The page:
A friend of mine once brought to mind a truth that I have seen played out many times in conversation. Upon meeting someone, people in my generation (good ol’ Generation X) will quickly ask, “What do you do for fun?” People in the generations before me will quickly ask, “What do you do for work?”
I live in a generation which often defines people by what they do to entertain themselves, yet we live in a world that is intended to define people partially by what they do to employ themselves.
Before sin ever entered into the world, God set up a pattern that is intended to be followed by all men. Each week Adam was intended to spend six days in the cultivation of his surroundings and one day in rest. The LORD uses this pattern as a ground for Sabbath keeping and many people refer to the Sabbath as a “creation ordinance” because of this pattern.
What is often not realized, or at least not stressed, is the fact that Sabbath keeping is a seven day duty. Have a look at the commandment in Exodus 20:8-11:
Remember the Sabbath day, to keep it holy. Six days you shall labor, and do all your work, but the seventh day is a Sabbath to the LORD your God. On it you shall not do any work, you, or your son, or your daughter, your male servant, or your female servant, or your livestock, or the sojourner who is within your gates. For in six days the LORD made heaven and earth, the sea, and all that is in them, and rested on the seventh day. Therefore the LORD blessed the Sabbath day and made it holy.
Six days shall you labor. This is part of the Sabbath command. We frequently want to know about people’s Sabbath keeping. “What do you do on the Sabbath?” “What don’t you let your kids do?” “Does your church have morning and evening worship?”
All of these are good questions, of course. Each one of these questions needs to be answered according to the Word of God. But have you ever heard this question: “How are you keeping the Sabbath on Thursday?”
We would find this question strange. We might answer, “I’m not a Fifth Day Adventist!” Well… no one is going to answer the question that way, but there will be confusion, for sure.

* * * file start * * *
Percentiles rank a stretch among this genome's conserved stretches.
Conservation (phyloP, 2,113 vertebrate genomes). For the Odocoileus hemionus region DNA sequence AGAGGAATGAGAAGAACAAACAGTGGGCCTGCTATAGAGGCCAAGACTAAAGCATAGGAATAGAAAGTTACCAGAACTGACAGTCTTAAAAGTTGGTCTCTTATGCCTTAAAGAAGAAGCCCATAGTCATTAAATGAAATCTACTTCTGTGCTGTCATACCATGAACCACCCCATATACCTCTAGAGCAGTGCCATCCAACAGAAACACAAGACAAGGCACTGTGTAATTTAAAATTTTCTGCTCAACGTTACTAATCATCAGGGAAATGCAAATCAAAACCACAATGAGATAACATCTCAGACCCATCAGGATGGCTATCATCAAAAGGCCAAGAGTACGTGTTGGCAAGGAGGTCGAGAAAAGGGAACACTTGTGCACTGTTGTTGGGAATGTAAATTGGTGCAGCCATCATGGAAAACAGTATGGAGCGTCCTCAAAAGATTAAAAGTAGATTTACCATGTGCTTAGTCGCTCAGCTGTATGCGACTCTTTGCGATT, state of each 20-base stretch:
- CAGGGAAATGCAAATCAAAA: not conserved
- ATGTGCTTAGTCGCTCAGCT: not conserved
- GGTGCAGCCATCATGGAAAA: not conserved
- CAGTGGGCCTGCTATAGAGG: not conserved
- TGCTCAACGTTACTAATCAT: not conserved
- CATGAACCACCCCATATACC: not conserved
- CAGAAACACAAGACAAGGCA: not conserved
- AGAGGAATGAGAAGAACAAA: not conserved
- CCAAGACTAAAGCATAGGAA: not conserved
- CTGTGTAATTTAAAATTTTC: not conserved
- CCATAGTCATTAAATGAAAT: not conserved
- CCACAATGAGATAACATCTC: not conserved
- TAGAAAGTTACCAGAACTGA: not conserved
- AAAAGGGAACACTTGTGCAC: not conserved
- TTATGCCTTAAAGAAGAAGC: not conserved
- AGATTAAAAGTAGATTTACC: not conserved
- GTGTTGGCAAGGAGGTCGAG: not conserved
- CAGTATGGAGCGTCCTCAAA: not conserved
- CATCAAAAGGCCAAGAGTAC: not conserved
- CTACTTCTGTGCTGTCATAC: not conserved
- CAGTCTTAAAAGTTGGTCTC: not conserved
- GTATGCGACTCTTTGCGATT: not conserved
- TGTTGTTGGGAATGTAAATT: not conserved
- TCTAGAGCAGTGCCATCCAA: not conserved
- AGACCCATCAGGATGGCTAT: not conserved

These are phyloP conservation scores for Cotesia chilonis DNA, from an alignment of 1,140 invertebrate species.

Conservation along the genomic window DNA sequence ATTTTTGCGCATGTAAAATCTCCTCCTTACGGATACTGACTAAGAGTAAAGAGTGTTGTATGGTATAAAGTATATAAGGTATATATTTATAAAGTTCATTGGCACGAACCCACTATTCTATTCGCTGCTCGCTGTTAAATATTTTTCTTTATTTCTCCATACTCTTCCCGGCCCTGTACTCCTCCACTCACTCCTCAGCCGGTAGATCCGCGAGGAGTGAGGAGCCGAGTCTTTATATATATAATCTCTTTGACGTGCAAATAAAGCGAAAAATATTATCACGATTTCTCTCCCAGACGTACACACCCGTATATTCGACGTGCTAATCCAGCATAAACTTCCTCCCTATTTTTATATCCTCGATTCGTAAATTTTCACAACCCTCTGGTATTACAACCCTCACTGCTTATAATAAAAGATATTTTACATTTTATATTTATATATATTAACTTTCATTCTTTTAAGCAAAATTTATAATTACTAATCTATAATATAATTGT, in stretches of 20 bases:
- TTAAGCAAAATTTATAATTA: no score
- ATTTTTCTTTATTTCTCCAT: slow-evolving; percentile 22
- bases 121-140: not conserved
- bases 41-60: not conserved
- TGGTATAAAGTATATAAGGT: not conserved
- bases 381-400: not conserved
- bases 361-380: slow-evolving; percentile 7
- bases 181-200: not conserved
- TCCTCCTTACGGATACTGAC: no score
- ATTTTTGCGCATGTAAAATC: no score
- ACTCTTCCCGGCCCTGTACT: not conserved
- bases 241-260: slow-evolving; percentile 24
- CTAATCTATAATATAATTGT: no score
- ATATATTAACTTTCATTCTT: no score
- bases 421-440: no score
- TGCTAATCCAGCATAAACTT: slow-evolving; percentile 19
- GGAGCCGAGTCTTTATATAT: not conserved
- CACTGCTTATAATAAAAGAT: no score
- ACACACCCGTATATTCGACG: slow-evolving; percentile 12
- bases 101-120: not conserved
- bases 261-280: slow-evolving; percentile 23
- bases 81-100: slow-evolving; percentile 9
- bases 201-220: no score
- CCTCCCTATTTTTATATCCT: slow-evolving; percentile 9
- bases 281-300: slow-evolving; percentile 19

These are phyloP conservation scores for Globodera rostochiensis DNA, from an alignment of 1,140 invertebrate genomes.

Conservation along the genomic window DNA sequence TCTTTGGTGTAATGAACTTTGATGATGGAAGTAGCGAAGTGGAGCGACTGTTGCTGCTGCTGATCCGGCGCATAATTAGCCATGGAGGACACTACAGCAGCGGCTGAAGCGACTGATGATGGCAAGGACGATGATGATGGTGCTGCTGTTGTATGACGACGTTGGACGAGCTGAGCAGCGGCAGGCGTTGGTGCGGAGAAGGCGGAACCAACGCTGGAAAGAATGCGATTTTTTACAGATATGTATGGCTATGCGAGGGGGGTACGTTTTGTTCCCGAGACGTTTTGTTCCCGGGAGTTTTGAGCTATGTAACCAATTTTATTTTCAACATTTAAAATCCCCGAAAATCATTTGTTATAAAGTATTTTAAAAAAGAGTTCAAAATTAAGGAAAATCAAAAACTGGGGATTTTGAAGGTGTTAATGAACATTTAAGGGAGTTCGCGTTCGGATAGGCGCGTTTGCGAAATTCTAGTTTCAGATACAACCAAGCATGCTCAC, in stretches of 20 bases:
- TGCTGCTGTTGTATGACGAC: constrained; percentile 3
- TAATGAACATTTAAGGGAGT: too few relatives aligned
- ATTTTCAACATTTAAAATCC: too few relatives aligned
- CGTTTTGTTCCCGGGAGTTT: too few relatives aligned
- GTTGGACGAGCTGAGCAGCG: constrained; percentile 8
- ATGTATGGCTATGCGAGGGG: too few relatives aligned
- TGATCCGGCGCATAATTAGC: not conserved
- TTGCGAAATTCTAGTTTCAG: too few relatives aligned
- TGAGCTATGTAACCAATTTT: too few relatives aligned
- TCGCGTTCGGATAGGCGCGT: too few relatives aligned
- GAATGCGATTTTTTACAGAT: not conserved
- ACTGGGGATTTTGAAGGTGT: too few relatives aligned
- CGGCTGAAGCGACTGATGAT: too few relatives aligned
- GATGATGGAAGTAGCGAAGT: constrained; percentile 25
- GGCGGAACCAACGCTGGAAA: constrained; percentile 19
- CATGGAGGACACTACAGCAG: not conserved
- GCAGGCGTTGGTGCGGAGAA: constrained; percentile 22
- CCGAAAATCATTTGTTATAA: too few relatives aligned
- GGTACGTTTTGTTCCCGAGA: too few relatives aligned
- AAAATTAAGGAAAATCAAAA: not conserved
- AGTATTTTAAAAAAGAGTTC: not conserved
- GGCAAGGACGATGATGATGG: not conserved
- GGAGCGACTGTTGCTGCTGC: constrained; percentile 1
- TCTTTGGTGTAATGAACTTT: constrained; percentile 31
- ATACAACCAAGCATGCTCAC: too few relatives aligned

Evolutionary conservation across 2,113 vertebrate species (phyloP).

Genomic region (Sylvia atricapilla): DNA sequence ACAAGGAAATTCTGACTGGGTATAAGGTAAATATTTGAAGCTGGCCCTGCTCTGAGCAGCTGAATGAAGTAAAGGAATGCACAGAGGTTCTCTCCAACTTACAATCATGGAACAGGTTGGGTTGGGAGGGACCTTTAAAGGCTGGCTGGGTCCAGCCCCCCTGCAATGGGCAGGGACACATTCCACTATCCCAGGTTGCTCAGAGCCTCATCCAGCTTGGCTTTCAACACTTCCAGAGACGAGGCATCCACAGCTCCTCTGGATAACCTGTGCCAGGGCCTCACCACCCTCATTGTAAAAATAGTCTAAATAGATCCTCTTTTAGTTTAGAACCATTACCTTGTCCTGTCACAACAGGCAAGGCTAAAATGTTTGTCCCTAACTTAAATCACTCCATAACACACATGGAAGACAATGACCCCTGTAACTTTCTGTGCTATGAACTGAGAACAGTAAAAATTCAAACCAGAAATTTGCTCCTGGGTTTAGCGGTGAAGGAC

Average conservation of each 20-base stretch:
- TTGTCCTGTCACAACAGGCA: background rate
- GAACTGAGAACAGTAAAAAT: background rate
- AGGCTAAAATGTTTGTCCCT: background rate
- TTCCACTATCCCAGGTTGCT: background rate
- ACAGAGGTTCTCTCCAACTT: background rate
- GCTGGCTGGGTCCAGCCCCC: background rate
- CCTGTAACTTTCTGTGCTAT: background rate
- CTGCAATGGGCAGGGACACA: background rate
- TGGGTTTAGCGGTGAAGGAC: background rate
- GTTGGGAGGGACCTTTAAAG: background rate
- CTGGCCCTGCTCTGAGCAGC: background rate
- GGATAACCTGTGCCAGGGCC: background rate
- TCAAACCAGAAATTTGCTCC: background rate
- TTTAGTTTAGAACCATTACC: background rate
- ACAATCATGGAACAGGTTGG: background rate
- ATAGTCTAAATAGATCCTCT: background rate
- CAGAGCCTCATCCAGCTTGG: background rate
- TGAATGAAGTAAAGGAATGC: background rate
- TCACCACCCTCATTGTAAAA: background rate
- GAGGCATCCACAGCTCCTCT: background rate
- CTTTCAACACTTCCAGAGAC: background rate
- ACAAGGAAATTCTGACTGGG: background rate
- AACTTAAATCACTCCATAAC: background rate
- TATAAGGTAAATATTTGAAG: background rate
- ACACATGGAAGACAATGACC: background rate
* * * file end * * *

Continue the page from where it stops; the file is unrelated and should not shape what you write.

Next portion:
My generation and younger generations of the church need to regain a biblical understanding of Sabbath keeping on Thursday (and the other six days). God calls us to work, and work is good according to the Scriptures.
The Apostle Paul, in correcting a false understanding of work among the Christians in Thessaloniki, wrote:
Now we command you, brothers, in the name of our Lord Jesus Christ, that you keep away from any brother who is walking in idleness and not in accord with the tradition that you received from us. For you yourselves know how you ought to imitate us, because we were not idle when we were with you, nor did we eat anyone’s bread without paying for it, but with toil and labor we worked night and day, that we might not be a burden to any of you. It was not because we do not have that right, but to give you in ourselves an example to imitate. For even when we were with you, we would give you this command: If anyone is not willing to work, let him not eat. For we hear that some among you walk in idleness, not busy at work, but busybodies. Now such persons we command and encourage in the Lord Jesus Christ to do their work quietly and to earn their own living (2 Thessalonians 3:6-12).
Toil and labor day and night. That was the pattern that Paul and company exemplified among the believers. They were Sabbath keepers on Thursday. They walked according to God’s revealed will and encouraged those around them to do the same. As Christians we are called to labor in our work quietly and to earn a living.
Thomas Watson, an English Presbyterian and Puritan wrote:
A Christian must not only mind heaven, but his calling. While the pilot has his eye to the stars, he has his hand to the helm. Without labor the pillars of a commonwealth will dissolve, and the earth will be overrun with briars… Piety does not exclude industry. Standing water purifies. Inanimate creatures are in motion. The sun goes its circuit, the fountain runs, and the fire sparkles. Animate creatures work. Solomon sends us to the ant to learn labor. The bee is the emblem of industry; some of the bees trim honey, others work the wax, others frame the comb, others lie sentinel at the door of the hive to keep out the drone. And shall not man much more accustom himself to labor? (Ten Commandments, p.98)
So you want to be a good Sabbath keeper? Do you believe Sabbath keeping is a pillar of a solid reformed church and community?
Work six days. Labor in the calling to which God has called you and do it unto his glory. Keeping the Sabbath is more than just what we do on the Lord’s Day; it’s what we do on Thursday as well. The Christian church is to be a people of labor as well as a people of rest. Keep the Sabbath, friends. And work hard on six days as you keep it.